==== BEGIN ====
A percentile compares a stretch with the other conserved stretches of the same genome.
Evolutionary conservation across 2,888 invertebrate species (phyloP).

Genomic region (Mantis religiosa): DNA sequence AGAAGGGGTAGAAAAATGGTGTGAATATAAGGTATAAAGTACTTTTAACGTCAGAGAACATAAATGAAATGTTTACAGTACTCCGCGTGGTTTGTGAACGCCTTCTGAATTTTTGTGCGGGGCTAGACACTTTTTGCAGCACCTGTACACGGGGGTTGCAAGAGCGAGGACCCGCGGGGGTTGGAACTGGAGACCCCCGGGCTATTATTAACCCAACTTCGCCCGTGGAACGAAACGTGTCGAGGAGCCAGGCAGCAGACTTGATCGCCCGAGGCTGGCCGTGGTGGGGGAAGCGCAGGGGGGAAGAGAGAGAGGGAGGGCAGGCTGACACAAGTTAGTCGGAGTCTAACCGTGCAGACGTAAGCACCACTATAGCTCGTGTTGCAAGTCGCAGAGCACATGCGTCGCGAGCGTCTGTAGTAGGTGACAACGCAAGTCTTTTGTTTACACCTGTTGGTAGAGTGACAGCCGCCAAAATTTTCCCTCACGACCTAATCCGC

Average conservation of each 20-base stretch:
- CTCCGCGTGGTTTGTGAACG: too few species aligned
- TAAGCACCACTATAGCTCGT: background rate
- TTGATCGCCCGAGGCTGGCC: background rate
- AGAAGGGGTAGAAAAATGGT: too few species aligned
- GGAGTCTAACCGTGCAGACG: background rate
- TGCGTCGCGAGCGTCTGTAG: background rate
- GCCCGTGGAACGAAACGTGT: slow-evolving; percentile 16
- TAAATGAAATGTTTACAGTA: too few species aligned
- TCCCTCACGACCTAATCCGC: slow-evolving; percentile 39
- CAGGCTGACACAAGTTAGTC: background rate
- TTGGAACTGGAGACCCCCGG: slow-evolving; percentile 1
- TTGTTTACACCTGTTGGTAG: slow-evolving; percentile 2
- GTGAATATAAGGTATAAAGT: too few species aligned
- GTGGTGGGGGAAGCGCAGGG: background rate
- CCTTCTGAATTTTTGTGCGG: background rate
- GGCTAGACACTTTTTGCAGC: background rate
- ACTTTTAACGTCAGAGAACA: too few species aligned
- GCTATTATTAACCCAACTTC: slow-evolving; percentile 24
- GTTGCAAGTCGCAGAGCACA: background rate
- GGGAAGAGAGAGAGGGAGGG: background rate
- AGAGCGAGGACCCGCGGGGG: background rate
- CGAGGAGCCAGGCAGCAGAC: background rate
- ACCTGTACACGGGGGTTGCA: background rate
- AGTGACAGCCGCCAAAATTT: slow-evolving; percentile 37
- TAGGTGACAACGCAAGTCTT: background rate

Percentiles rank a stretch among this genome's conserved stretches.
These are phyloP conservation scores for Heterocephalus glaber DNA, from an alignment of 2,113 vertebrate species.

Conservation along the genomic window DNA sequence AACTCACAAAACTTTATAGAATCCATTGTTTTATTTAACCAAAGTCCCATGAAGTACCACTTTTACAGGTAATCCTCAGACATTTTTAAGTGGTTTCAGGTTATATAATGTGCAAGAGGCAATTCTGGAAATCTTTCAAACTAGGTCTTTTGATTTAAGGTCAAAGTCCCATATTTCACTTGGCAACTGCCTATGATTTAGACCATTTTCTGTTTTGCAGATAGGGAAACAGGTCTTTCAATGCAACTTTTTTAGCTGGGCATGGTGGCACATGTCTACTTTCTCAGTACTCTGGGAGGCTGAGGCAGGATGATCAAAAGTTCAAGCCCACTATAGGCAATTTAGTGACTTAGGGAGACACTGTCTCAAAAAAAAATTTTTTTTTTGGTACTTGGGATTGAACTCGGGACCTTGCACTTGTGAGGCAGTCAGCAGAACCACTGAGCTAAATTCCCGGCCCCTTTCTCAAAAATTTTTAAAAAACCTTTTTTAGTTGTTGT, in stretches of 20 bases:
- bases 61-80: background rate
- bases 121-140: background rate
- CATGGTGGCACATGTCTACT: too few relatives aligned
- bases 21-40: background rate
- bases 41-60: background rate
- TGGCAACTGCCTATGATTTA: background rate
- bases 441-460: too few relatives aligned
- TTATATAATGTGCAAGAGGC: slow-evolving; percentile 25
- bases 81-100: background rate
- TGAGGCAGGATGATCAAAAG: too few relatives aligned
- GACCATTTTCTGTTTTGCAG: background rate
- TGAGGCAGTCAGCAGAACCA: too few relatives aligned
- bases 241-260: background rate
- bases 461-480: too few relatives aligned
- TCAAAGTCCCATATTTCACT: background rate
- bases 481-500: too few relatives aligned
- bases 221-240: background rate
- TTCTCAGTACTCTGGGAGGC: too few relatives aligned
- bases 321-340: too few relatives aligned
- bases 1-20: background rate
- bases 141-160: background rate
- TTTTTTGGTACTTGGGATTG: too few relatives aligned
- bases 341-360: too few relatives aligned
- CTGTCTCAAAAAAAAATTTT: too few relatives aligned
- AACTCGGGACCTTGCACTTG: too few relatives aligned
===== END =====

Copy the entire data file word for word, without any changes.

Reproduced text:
A percentile compares a stretch with the other conserved stretches of the same genome.
Evolutionary conservation across 2,888 invertebrate species (phyloP).

Genomic region (Mantis religiosa): DNA sequence AGAAGGGGTAGAAAAATGGTGTGAATATAAGGTATAAAGTACTTTTAACGTCAGAGAACATAAATGAAATGTTTACAGTACTCCGCGTGGTTTGTGAACGCCTTCTGAATTTTTGTGCGGGGCTAGACACTTTTTGCAGCACCTGTACACGGGGGTTGCAAGAGCGAGGACCCGCGGGGGTTGGAACTGGAGACCCCCGGGCTATTATTAACCCAACTTCGCCCGTGGAACGAAACGTGTCGAGGAGCCAGGCAGCAGACTTGATCGCCCGAGGCTGGCCGTGGTGGGGGAAGCGCAGGGGGGAAGAGAGAGAGGGAGGGCAGGCTGACACAAGTTAGTCGGAGTCTAACCGTGCAGACGTAAGCACCACTATAGCTCGTGTTGCAAGTCGCAGAGCACATGCGTCGCGAGCGTCTGTAGTAGGTGACAACGCAAGTCTTTTGTTTACACCTGTTGGTAGAGTGACAGCCGCCAAAATTTTCCCTCACGACCTAATCCGC

Average conservation of each 20-base stretch:
- CTCCGCGTGGTTTGTGAACG: too few species aligned
- TAAGCACCACTATAGCTCGT: background rate
- TTGATCGCCCGAGGCTGGCC: background rate
- AGAAGGGGTAGAAAAATGGT: too few species aligned
- GGAGTCTAACCGTGCAGACG: background rate
- TGCGTCGCGAGCGTCTGTAG: background rate
- GCCCGTGGAACGAAACGTGT: slow-evolving; percentile 16
- TAAATGAAATGTTTACAGTA: too few species aligned
- TCCCTCACGACCTAATCCGC: slow-evolving; percentile 39
- CAGGCTGACACAAGTTAGTC: background rate
- TTGGAACTGGAGACCCCCGG: slow-evolving; percentile 1
- TTGTTTACACCTGTTGGTAG: slow-evolving; percentile 2
- GTGAATATAAGGTATAAAGT: too few species aligned
- GTGGTGGGGGAAGCGCAGGG: background rate
- CCTTCTGAATTTTTGTGCGG: background rate
- GGCTAGACACTTTTTGCAGC: background rate
- ACTTTTAACGTCAGAGAACA: too few species aligned
- GCTATTATTAACCCAACTTC: slow-evolving; percentile 24
- GTTGCAAGTCGCAGAGCACA: background rate
- GGGAAGAGAGAGAGGGAGGG: background rate
- AGAGCGAGGACCCGCGGGGG: background rate
- CGAGGAGCCAGGCAGCAGAC: background rate
- ACCTGTACACGGGGGTTGCA: background rate
- AGTGACAGCCGCCAAAATTT: slow-evolving; percentile 37
- TAGGTGACAACGCAAGTCTT: background rate

Percentiles rank a stretch among this genome's conserved stretches.
These are phyloP conservation scores for Heterocephalus glaber DNA, from an alignment of 2,113 vertebrate species.

Conservation along the genomic window DNA sequence AACTCACAAAACTTTATAGAATCCATTGTTTTATTTAACCAAAGTCCCATGAAGTACCACTTTTACAGGTAATCCTCAGACATTTTTAAGTGGTTTCAGGTTATATAATGTGCAAGAGGCAATTCTGGAAATCTTTCAAACTAGGTCTTTTGATTTAAGGTCAAAGTCCCATATTTCACTTGGCAACTGCCTATGATTTAGACCATTTTCTGTTTTGCAGATAGGGAAACAGGTCTTTCAATGCAACTTTTTTAGCTGGGCATGGTGGCACATGTCTACTTTCTCAGTACTCTGGGAGGCTGAGGCAGGATGATCAAAAGTTCAAGCCCACTATAGGCAATTTAGTGACTTAGGGAGACACTGTCTCAAAAAAAAATTTTTTTTTTGGTACTTGGGATTGAACTCGGGACCTTGCACTTGTGAGGCAGTCAGCAGAACCACTGAGCTAAATTCCCGGCCCCTTTCTCAAAAATTTTTAAAAAACCTTTTTTAGTTGTTGT, in stretches of 20 bases:
- bases 61-80: background rate
- bases 121-140: background rate
- CATGGTGGCACATGTCTACT: too few relatives aligned
- bases 21-40: background rate
- bases 41-60: background rate
- TGGCAACTGCCTATGATTTA: background rate
- bases 441-460: too few relatives aligned
- TTATATAATGTGCAAGAGGC: slow-evolving; percentile 25
- bases 81-100: background rate
- TGAGGCAGGATGATCAAAAG: too few relatives aligned
- GACCATTTTCTGTTTTGCAG: background rate
- TGAGGCAGTCAGCAGAACCA: too few relatives aligned
- bases 241-260: background rate
- bases 461-480: too few relatives aligned
- TCAAAGTCCCATATTTCACT: background rate
- bases 481-500: too few relatives aligned
- bases 221-240: background rate
- TTCTCAGTACTCTGGGAGGC: too few relatives aligned
- bases 321-340: too few relatives aligned
- bases 1-20: background rate
- bases 141-160: background rate
- TTTTTTGGTACTTGGGATTG: too few relatives aligned
- bases 341-360: too few relatives aligned
- CTGTCTCAAAAAAAAATTTT: too few relatives aligned
- AACTCGGGACCTTGCACTTG: too few relatives aligned